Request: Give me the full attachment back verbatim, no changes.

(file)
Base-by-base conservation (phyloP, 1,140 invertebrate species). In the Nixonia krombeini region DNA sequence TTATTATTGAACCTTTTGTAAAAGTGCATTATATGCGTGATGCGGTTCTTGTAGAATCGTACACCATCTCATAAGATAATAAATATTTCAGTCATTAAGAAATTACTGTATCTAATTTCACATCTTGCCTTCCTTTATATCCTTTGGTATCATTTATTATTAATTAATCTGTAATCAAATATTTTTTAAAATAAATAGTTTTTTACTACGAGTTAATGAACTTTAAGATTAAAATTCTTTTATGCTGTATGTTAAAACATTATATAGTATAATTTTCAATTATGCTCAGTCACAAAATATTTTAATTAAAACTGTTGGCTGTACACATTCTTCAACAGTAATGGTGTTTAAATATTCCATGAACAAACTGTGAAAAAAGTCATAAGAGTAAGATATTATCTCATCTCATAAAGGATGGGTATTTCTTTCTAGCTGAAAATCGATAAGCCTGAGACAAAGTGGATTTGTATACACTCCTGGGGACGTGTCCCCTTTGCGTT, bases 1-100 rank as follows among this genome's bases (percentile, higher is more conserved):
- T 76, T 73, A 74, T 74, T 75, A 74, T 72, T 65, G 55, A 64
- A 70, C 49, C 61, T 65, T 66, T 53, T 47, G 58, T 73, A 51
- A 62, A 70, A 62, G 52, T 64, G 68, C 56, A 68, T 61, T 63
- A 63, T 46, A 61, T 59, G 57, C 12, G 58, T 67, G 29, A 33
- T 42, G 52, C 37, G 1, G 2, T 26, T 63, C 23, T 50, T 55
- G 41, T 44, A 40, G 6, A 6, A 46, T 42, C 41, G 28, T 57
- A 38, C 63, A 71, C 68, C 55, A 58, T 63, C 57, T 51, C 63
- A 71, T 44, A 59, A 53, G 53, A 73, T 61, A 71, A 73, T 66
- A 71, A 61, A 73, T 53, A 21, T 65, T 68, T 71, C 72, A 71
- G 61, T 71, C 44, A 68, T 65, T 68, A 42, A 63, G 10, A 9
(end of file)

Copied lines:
Base-by-base conservation (phyloP, 1,140 invertebrate species). In the Nixonia krombeini region DNA sequence TTATTATTGAACCTTTTGTAAAAGTGCATTATATGCGTGATGCGGTTCTTGTAGAATCGTACACCATCTCATAAGATAATAAATATTTCAGTCATTAAGAAATTACTGTATCTAATTTCACATCTTGCCTTCCTTTATATCCTTTGGTATCATTTATTATTAATTAATCTGTAATCAAATATTTTTTAAAATAAATAGTTTTTTACTACGAGTTAATGAACTTTAAGATTAAAATTCTTTTATGCTGTATGTTAAAACATTATATAGTATAATTTTCAATTATGCTCAGTCACAAAATATTTTAATTAAAACTGTTGGCTGTACACATTCTTCAACAGTAATGGTGTTTAAATATTCCATGAACAAACTGTGAAAAAAGTCATAAGAGTAAGATATTATCTCATCTCATAAAGGATGGGTATTTCTTTCTAGCTGAAAATCGATAAGCCTGAGACAAAGTGGATTTGTATACACTCCTGGGGACGTGTCCCCTTTGCGTT, bases 1-100 rank as follows among this genome's bases (percentile, higher is more conserved):
- T 76, T 73, A 74, T 74, T 75, A 74, T 72, T 65, G 55, A 64
- A 70, C 49, C 61, T 65, T 66, T 53, T 47, G 58, T 73, A 51
- A 62, A 70, A 62, G 52, T 64, G 68, C 56, A 68, T 61, T 63
- A 63, T 46, A 61, T 59, G 57, C 12, G 58, T 67, G 29, A 33
- T 42, G 52, C 37, G 1, G 2, T 26, T 63, C 23, T 50, T 55
- G 41, T 44, A 40, G 6, A 6, A 46, T 42, C 41, G 28, T 57
- A 38, C 63, A 71, C 68, C 55, A 58, T 63, C 57, T 51, C 63
- A 71, T 44, A 59, A 53, G 53, A 73, T 61, A 71, A 73, T 66
- A 71, A 61, A 73, T 53, A 21, T 65, T 68, T 71, C 72, A 71
- G 61, T 71, C 44, A 68, T 65, T 68, A 42, A 63, G 10, A 9